There’s something else I’ve been reading. Readers of the site might remember my acquisition of the first three issues of the Marvel WCW comic at the New York Comic Con. I decided that three issues wasn’t good enough. Not for me and not for you. Fortunately, I came across the entire run on eBay. Unfortunately, it means I own two copies of a comic issue featuring El Gigante. God help me.

I forced myself to read the series and it wasn’t easy. The Malibu Street Fighter comic wasn’t all that bad until the end. The Mortal Kombat comic was honestly pretty good in parts. Even Extreme Justice could keep my attention enough that I’d keep going on to see what could possibly be next. World Championship Wrestling, though, hurt. A lot. Once a friend got wind of what I was reading, he told me, “You could be doing literally anything else and it would be a better use of your time.”

But I can’t let you guys down. Deadshot’s Tophat can wait. I’m finishing up my last What If article (finally), but after that, it’s on. Me and the WCW comic. One-on-one. No holds barred. With hermanos barred from ringside.

Prepared to get Stingersized!

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No Solicitors

March 22nd, 2007 Posted by david brothers

Have you guys read the new Marvel and DC solicits? I love comics, but those things are a bore and a half. It’s like they don’t even want you to read their books.

It’s cool, though. Here are the ones that are new and good and interesting. Jumping-on points only here, with one exception, perhaps. My pithy and vitally important commentary is in italics.

DC Comics is first since Marvel is better!

Written by Grant Morrison
Art and cover by J.H. Williams III
The Batmen of All Nations reunite for a weekend of fine food and nostalgia, but an unexpected visitor has other plans for the gathering. Batman, Robin, and the rest of the Club of Heroes find themselves trapped and at the mercy of a dangerous madman on the Island of Mister Mayhew!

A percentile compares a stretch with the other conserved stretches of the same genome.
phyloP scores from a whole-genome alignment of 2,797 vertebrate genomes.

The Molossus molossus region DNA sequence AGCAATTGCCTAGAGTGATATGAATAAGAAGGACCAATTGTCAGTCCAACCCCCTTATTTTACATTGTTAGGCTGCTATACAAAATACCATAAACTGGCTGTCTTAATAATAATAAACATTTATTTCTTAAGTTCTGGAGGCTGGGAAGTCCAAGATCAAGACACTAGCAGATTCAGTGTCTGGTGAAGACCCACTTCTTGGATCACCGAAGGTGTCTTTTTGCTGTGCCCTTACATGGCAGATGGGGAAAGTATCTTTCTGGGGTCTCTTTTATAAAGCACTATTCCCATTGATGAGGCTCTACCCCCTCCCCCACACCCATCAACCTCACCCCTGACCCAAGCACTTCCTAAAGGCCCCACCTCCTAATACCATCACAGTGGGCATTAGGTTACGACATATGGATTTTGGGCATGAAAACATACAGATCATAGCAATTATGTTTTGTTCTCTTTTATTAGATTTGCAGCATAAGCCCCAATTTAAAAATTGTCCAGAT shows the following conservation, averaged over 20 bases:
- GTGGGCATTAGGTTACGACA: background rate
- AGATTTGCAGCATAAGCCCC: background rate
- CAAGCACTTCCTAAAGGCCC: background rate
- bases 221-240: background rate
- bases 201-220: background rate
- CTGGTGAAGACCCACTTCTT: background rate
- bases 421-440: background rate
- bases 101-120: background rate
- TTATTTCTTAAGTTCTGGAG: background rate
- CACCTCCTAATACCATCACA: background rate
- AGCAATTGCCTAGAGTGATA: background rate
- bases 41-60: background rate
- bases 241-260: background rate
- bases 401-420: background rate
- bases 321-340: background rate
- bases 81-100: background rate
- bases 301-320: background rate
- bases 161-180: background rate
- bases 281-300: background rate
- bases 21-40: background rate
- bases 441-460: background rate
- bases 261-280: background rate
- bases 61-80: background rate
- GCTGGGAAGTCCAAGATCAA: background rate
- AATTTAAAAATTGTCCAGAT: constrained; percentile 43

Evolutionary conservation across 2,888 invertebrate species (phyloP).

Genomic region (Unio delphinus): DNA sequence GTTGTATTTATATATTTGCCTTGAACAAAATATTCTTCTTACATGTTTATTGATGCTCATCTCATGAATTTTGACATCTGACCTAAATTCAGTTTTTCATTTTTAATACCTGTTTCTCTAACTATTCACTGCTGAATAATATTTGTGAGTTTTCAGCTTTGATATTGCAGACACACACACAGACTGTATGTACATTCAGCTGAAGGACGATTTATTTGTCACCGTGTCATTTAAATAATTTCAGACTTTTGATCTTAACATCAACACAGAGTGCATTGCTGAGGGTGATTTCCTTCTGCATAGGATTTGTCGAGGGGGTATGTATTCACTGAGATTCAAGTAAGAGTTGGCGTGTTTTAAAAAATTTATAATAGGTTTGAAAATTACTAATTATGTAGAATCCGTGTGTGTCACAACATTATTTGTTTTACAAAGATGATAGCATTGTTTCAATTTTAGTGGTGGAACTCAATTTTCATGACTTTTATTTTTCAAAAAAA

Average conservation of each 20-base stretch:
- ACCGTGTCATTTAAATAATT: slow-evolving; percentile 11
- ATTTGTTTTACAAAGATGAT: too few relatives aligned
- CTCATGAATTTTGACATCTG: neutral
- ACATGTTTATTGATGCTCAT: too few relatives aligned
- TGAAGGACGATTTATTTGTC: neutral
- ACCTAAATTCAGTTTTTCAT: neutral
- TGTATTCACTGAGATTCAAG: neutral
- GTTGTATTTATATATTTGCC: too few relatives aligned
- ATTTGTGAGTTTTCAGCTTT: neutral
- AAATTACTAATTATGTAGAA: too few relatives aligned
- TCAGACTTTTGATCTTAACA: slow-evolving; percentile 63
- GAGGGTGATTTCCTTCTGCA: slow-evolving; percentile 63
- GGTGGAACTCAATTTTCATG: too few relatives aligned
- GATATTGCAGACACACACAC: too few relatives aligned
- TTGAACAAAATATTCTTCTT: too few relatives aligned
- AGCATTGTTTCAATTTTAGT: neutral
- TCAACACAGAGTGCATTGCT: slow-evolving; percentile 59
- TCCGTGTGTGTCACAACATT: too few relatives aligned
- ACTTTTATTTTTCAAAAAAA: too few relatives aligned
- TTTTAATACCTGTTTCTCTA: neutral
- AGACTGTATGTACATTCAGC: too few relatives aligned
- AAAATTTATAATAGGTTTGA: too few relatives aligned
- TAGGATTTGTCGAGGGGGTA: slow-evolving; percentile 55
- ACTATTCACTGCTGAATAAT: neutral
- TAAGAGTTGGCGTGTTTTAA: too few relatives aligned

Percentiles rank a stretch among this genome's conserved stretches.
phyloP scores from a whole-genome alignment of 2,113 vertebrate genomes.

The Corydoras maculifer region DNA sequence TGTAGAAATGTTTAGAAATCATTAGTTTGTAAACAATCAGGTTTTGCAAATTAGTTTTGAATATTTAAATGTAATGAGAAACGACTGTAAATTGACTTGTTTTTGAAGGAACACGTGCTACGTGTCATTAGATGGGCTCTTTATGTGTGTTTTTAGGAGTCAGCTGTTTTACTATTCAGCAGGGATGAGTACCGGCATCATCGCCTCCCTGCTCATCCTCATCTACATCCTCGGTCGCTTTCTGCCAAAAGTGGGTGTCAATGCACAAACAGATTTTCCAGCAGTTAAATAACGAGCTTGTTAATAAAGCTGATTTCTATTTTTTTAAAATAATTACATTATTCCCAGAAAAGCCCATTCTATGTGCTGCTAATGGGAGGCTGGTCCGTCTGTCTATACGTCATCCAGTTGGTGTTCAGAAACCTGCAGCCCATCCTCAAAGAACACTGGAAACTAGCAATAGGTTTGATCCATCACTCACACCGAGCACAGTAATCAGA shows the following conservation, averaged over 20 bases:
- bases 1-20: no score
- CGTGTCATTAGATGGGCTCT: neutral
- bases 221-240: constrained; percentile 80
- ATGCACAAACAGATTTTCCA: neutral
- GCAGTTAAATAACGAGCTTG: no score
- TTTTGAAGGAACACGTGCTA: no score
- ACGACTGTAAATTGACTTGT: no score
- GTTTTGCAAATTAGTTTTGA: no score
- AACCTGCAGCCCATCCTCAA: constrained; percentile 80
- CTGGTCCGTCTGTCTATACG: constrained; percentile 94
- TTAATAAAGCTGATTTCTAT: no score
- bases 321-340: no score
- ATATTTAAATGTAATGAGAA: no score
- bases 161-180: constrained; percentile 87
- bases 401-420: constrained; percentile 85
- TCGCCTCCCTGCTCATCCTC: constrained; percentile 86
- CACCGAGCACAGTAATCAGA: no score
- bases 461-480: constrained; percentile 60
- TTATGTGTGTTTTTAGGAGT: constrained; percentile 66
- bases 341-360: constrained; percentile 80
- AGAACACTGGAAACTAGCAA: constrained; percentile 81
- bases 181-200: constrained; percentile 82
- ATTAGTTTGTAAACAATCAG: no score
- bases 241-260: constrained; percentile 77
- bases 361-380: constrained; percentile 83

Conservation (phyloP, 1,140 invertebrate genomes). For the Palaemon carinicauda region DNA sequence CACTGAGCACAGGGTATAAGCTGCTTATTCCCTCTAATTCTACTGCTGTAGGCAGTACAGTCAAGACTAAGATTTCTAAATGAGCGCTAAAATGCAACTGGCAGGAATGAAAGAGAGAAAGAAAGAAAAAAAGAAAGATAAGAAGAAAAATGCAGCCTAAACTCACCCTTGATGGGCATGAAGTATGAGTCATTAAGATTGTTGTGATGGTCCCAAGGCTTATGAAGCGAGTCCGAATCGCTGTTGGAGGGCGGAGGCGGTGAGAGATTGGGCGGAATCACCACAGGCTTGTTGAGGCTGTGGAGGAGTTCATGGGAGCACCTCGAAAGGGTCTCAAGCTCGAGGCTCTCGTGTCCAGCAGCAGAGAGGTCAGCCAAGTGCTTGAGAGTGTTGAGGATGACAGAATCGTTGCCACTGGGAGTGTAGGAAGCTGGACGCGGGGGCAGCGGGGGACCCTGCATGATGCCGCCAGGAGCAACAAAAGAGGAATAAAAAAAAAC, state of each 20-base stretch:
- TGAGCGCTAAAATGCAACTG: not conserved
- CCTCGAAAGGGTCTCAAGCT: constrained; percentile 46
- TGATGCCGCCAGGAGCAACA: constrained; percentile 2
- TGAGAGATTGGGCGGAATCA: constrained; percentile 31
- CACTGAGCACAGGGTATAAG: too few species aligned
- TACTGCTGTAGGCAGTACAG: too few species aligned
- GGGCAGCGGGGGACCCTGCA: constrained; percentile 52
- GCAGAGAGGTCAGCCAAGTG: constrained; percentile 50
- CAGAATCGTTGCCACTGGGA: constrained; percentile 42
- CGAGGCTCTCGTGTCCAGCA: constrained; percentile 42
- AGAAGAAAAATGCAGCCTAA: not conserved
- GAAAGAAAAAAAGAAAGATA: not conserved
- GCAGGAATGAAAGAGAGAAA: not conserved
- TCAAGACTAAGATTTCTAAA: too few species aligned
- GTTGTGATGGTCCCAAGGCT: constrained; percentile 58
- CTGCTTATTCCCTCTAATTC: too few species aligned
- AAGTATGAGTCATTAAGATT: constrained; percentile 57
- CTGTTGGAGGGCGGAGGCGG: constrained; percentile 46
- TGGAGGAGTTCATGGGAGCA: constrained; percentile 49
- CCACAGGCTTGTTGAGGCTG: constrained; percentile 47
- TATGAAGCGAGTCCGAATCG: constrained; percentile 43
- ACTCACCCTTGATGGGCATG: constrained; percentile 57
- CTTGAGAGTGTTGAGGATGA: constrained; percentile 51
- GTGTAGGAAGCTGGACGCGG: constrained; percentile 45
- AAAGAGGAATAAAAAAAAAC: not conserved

This is why I read Grant Morrison. Mad ideas that sound completely goofy. He’s Silver Age with a Modern Age sensibility. Plus, I hope the sweet Knight and Squire from JLA Classified 1-3 shows up.

ROBIN #163
Written by Adam Beechen
Art by Freddie E. Williams II
Cover by Patrick Gleason & Wayne Faucher
It’s Tim Drake’s first Father’s Day as Bruce Wayne’s adopted son, and he wants everything to be just right. Unfortunately, the justice-crazed supervillains known as The Jury pick that very day to go on a murder spree in Gotham City!
This is a great idea for a story. The “family” part of Bat-family doesn’t get looked at often enough. “The Jury,” though, conjures up images of a certain ’90s anti-Venom team.

Written by Paul Dini and Judd Winick
Art by Bruce Timm, Joe Chiodo and others
Cover by Timm
Paul Dini and Bruce Timm -two of the masterminds behind Batman: The Animated Series – join forces in this volume collecting the miniseries BATMAN: HARLEY AND IVY! Also included is the special: HARLEY AND IVY: LOVE ON THE LAM by Judd Winick and Joe Chiodo, plus a newly-colored story rom BATMAN BLACK AND WHITE VOL. 2!
It’s Harley Quinn, so shut up and buy it.
Read the rest of this entry �

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“Hip-hop and comics books were my genesis”

March 20th, 2007 Posted by david brothers

supergirl.jpg SUPERGIRL #11